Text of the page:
What It Will Take to Replace TFAs
Although many health-conscious chefs in New York already had shunned trans fats and voluntarily switched to non-hydrogenated oils, the ban is causing a scramble to replace hydrogenated oils with new products. Currently, from 30 to 60 percent of New York City's 20,000 restaurants used partially hydrogenated vegetable oil in their foods. The major consumer markets also will require reliable and significant sources of trans fat-free products, and trans fat replacements must be price competitive. However, the technology used to create low TFA oils, such as interesterification or modified partial hydrogenation, may be costly.
The hydrogenation process for oils is being modified at some companies, such as Englehard and Johnson Matthey. Some stable oils and fats are currently available, such as high oleic canola oil, expeller expressed soybean oil, corn oil, or palm oils. Low linolenic or high stearic soybean oils and high stearic canola oils are expected to be available in the future. The availability of low linolenic soybeans such as Nutrium, from Du Pont, or Vistive, from Monsanto, is expected to increase over the next five years. New oil and shortening products with low or no trans fats include Nova Lipid, a line of oils and shortenings from Archer Daniels Midland; the shortening Vream RightT from Bunge; Whole Harvest oil; Novozyme's Lipozyme TL IM; Aarhus Karlshamn's non-hydrogenated fat and oil lines; Nexera oils, by Dow Agrosciences; and Restaurant Technologies' RTI Max-Life TM ZERO T LL oil.
On the consumer side, J.M. Smucker Co., announced in late January that it had finally perfected a reformulation for Crisco after nearly five years of experimenting. It releases a version in 2004 that wasn't as creamy and left pie crusts tough, a common occurence when trans fats are removed. The company said it took so long to get it right because it had to find the proper combination of soy and cottonseed oils that wouldn't raise saturated fat levels. Even so, the incredients label lists partially hydrogenated oil, which federal rules say is okay if trans fats constitute less than a half gram per serving.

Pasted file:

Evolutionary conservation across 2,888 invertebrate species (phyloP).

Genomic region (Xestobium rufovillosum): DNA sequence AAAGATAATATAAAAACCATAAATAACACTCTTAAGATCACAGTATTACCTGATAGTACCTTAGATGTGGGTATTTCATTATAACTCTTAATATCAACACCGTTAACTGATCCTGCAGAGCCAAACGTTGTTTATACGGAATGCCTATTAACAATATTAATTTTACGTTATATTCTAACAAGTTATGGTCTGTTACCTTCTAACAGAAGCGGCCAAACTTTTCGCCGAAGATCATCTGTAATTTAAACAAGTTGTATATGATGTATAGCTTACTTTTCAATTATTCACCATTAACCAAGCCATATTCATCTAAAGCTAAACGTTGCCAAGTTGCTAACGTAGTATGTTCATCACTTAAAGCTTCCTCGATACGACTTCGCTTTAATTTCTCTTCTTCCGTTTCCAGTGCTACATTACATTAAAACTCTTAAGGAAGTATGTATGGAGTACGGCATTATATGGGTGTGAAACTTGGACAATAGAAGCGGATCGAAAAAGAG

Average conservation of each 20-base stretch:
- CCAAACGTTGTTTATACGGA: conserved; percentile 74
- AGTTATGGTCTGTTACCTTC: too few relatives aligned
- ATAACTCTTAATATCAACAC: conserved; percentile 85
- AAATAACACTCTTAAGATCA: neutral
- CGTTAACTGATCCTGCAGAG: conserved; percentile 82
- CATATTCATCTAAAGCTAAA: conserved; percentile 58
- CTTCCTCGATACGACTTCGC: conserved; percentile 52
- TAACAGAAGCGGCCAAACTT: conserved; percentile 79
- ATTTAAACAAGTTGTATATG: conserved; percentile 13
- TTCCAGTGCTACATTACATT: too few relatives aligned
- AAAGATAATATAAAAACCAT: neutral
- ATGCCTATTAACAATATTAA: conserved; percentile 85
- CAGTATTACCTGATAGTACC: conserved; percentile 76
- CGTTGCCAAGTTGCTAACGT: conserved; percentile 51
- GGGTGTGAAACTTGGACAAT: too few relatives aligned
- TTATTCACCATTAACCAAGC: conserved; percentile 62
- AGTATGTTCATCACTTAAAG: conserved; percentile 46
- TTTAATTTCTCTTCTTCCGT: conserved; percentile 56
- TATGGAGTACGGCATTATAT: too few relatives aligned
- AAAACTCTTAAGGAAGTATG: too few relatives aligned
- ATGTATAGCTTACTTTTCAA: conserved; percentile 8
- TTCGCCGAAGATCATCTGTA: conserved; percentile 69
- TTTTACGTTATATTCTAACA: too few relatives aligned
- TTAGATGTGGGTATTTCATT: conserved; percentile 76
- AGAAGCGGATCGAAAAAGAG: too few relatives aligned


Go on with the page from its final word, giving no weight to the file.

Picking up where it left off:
About the same time, McDonald's, announced that 1,200 of its restaurants are switching to a new non-trans-fat oil developed from canola, soybean, and corn. The company hopes to have all its restaurants converted by 2008, depending on the crop supply and availability. McDonald's scientists had to find the right combination of oils to maintain its fries signature taste and texture, again illustrating that converting to trans-fat-free oils is no easy undertaking.
Others Consider TFA Bans
New York City is not the first to suggest limiting trans fats. Chicago almost became the first city to ban trans fat oils in restaurants, but efforts stalled. Other cities and the states of New Jersey, Massachusetts, and Connecticut, are discussing banning TFAs in restaurants, too. And some restaurants chains have been working to eliminate or reduce TFAs, including Eat N'Park, Au Bon Pain, Fazoli's, Wendy's, Chili's Grill and Bar, Starbucks, Popeye's, and restaurants at the Disney theme parks.
With health care costs what they are, it is never a bad idea to limit foods that may cause problems. However, eliminating the opportunity for people to select what they eat can be a dangerous and scary prospect. Allowing restaurants to choose to ban trans fats—and allowing people to choose whether to eat at those restaurants—remains a healthier choice. Perhaps the resources would be better directed at educating the public about changing bad eating habits.